[(essay date 2012) In the following essay, Clark claims, using “Walter Raleigh” as a case in point, that Butler’s micronarratives in Severance challenge conventional distinctions of genre and reality, creating a discursive space suspended between historical reality and fantasy.]
Robert Olen Butler is best known for his Pulitzer prize winning collection of short stories, A Good Scent from a Strange Mountain. The collection of stories adopts a multi-cultural perspective on the lives of Vietnamese refugees who settled into New Orleans after the Vietnam War. Several iconoclastic works followed the Pulitzer: Intercourse and Severance, and although they continued to expand upon the concept of the short story as a representation of the intermeshing frontiers between myth, folklore and history, the narrative framework of these memory clips became more and more contracted. Indeed, Butler’s micronarratives, like Salman Rushdie’s, literary sagas (Midnight’s Children, Booker Prize, 1981), challenge conventionally accepted distinctions of genre and reality. In both cases the fiction is on the periphery of conventional writing techniques. Following in the wake of Rushdie, Butler creates a discursive space that is suspended between historical reality and fantasy. In this way, the micronarrative switches between historical veracity and dreamlike worlds where an imaginary understanding of cultural identities prevails. The “life flashes” in Severance raise the question of the relationship between fiction and reality and how this dichotomy is linked to the fantastic.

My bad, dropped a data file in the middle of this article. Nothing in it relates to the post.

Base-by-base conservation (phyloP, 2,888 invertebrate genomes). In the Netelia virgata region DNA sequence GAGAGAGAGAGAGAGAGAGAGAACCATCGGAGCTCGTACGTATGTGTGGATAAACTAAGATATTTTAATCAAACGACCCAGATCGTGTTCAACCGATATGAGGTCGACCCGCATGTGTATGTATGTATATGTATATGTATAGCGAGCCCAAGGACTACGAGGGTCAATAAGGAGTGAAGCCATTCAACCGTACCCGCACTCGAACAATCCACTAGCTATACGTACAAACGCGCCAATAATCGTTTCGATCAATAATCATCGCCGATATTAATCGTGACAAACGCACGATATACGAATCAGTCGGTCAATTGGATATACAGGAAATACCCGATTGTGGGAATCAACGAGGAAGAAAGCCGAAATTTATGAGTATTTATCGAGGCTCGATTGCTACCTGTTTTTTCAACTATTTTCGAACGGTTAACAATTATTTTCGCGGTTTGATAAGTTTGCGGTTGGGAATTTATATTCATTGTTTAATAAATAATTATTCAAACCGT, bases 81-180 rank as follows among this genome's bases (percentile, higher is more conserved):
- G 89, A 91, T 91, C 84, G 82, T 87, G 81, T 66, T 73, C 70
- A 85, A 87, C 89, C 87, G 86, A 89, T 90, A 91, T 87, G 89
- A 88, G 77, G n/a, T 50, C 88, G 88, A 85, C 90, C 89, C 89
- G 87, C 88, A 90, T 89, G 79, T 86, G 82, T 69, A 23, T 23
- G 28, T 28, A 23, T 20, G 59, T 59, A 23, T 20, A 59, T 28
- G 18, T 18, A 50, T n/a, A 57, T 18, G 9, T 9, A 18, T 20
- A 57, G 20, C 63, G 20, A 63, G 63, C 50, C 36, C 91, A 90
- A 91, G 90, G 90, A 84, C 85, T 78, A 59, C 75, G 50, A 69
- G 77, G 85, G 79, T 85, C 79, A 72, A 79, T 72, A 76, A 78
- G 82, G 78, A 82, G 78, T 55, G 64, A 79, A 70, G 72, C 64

If we consider the definition of fantastic as “remote from reality”—“improbable and exaggerated,” the two incipits which Butler placed at the beginning of Severance, point to the fact that he based his theory of the “life flash” on an unrestrainedly fantastic concept. Butler quotes research from Dr. Dassy D’Estaing and Dr. Emily Reasoner, a fanciful physician and speech therapist, to justify the fact that he limits each micronarrative to exactly two-hundred and forty words. He quotes the imaginary Dr. Dassy D’Estaing as having stated in 1883: “After careful study and due deliberation it is my opinion the head remains conscious for one minute and a half after decapitation.”1 Secondly, he refers to the non-existent Dr. Emily Reasoner, as having affirmed that: “In a heightened state of emotion, we speak at one hundred sixty words a minute.”2 Inspired by the intersection of these two imaginary postulates, Butler limits the life flashes in Severance to two-hundred and forty words; the approximate length of time memory would continue to inhabit a decapitated head. Butler goes on to note that the stories are more about life than death. Each miniature narrative in Severance captures the flow of thought that rushes through the mind of a freshly decapitated head in less than two minutes.3
Butler’s miniature short stories take up no more than one page, switching from historical veracity to dreamlike worlds following a process of imaginative distortion. The sixty-two micronarratives in Severance give voice to a vast range of figures; both mythical and historical. Starting from the dawn of civilization—with a pre-historic man decapitated by a saber-tooth tiger in 40,000 B.C, moving...